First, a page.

What can such problems, challenges or inspirations in the world of music be? Problems can be of various sources, e.g. playing a Christmas song on an instrument, perhaps adding an accompaniment on a piano to it. This simple task requires the presence of certain skills at a high level, like playing a melody by ear, maybe being able to write down said melody, searching for suitable chords and constructing it.
Or, to give another example: students would like to play together but by performing their own music and not that of others. It is an extraordinary opportunity for them to cooperate with each other, socialize, communicate by using terms of the field, sizing up the chances, adjusting to the situation, etc.
Yet another case: the student has heard the sound track of a film and would like to play it in his or her own version. The task is, again, playing a piece of music by ear, but even in more parts. It should be in his/her own style but reflecting back on the original version of the music. It is a real creative task.
These problems are beyond the scope of current music education, though they should not be, since there are many hidden possibilities for children to find their own music and understand other’s music better.
In conclusion, teachers or coursebooks’ should help students to face challenges, get models on how to handle the different types of problems correctly and also provide them with ample opportunities to test these problem solving strategies and ways (Kojanitz, 2008). This approach can benefit students by allowing them to see the whole of each composition from their moment of birth, and as such, they can appreciate and evaluate ideas, and both creative and magnificent solutions.
‘It is said that natural sciences should not focus mainly on teaching the findings of researches, but rather the ways that allowed such results to be presented. For that is a far more adaptable approach and can grant students with knowledge.’ (Kojanitz, 2008).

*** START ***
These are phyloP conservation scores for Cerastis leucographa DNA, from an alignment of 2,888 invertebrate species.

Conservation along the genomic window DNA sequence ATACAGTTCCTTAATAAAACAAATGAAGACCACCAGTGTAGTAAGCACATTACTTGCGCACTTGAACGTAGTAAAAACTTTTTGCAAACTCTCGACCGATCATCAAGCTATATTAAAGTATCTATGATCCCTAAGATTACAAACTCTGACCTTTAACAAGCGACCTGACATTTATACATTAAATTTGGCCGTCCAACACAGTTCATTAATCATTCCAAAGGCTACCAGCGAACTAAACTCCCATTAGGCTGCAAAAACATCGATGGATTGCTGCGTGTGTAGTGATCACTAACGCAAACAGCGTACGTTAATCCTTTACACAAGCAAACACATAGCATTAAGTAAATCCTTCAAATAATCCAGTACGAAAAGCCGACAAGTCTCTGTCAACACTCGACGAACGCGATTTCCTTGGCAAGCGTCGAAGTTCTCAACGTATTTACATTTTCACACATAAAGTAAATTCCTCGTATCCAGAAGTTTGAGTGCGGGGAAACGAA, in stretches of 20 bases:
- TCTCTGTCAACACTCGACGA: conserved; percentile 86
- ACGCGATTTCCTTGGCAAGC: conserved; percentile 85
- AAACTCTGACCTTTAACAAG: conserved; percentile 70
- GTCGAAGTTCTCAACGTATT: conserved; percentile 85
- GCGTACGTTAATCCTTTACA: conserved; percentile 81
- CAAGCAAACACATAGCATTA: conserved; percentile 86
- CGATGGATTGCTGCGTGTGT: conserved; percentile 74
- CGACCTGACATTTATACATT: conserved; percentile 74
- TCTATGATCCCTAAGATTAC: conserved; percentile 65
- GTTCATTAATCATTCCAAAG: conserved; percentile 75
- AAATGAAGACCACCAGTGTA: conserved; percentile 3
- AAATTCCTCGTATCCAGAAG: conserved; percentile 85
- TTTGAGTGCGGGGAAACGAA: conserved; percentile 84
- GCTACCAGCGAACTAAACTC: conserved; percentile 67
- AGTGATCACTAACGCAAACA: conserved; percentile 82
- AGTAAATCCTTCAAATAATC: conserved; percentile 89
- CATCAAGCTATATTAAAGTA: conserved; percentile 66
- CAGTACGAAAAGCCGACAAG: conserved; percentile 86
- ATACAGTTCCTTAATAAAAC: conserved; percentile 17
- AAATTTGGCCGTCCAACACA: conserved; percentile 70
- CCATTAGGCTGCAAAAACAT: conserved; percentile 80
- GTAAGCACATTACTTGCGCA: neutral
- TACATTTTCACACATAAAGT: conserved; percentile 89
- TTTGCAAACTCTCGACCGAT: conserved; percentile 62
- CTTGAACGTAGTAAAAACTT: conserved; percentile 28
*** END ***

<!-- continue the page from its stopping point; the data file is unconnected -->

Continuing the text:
László, Kojanitz (2008): Tanuló- és tanulásközpontú tankönyvértékelés. In: Tankönyvdialógusok. (szerk. Simon Mária): Oktatáskutató és Fejlesztő Intézet, Budapest, 67-75.
John Kratus (1991): Growing with Improvisation. Music Educators Journal, v78 n4 p. 35-40 Dec 1991.
István, Nahalka (2008): Konstruktivizmus és tartalomfejlesztés. In: Tankönyvdialógusok (szerk. Simon Mária), Oktatáskutató és Fejlesztő Intézet, Budapest, 53-59.
I received my diploma at Liszt Ferenc College for Music in Debrecen. I teach the piano in Szabolcsi Bence Music School in Budapest. I am taking efforts to extend my knowledge by participating on courses dealing with improvisation. / Mária Apagyi, János Gonda, László Sáry, etc./ I think it is very important to search for new conceptions, so I have been doing experiments with my students with new methods. For this reason, too, I have organised meetings and courses for teachers from Budapest and Pest County.
As a result of my work I collected and published new piano books. These intend to improve students both technically and in improvisation. Therefore I implemented improvisational exercises into the subject of piano playing.
I felt a lack in my knowledge regarding pedagogy, so I attended a master class at Eszterházy Károly University in Eger.
Now I am a PhD student at this university.